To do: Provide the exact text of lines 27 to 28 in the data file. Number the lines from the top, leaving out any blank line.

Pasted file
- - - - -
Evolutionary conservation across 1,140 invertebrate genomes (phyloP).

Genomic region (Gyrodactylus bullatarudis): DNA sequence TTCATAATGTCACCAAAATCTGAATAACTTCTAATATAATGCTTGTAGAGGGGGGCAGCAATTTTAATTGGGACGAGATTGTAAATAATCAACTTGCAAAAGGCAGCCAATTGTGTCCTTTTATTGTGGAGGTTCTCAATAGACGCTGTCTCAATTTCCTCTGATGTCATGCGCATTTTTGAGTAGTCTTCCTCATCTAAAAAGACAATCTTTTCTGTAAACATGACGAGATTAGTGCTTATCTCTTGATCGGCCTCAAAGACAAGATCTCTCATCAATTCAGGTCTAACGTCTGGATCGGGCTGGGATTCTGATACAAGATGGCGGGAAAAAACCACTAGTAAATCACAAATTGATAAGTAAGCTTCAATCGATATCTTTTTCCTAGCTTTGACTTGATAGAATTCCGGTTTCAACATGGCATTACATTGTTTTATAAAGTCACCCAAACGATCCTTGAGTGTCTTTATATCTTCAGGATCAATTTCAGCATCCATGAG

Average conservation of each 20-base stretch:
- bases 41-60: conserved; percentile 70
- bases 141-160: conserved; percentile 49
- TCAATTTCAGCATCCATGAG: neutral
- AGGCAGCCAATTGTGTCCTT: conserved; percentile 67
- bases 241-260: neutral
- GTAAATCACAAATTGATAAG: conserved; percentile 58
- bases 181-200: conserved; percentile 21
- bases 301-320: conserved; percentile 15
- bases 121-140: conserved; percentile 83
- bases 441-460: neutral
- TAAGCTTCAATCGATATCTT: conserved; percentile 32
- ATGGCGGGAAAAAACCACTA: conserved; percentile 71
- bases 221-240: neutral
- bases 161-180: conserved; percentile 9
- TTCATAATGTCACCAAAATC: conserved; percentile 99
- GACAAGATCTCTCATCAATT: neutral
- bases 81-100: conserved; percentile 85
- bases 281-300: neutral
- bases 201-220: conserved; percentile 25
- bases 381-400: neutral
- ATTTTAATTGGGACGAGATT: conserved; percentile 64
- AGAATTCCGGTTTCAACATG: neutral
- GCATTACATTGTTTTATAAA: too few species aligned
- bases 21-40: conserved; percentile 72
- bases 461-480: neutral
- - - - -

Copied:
- bases 21-40: conserved; percentile 72
- bases 461-480: neutral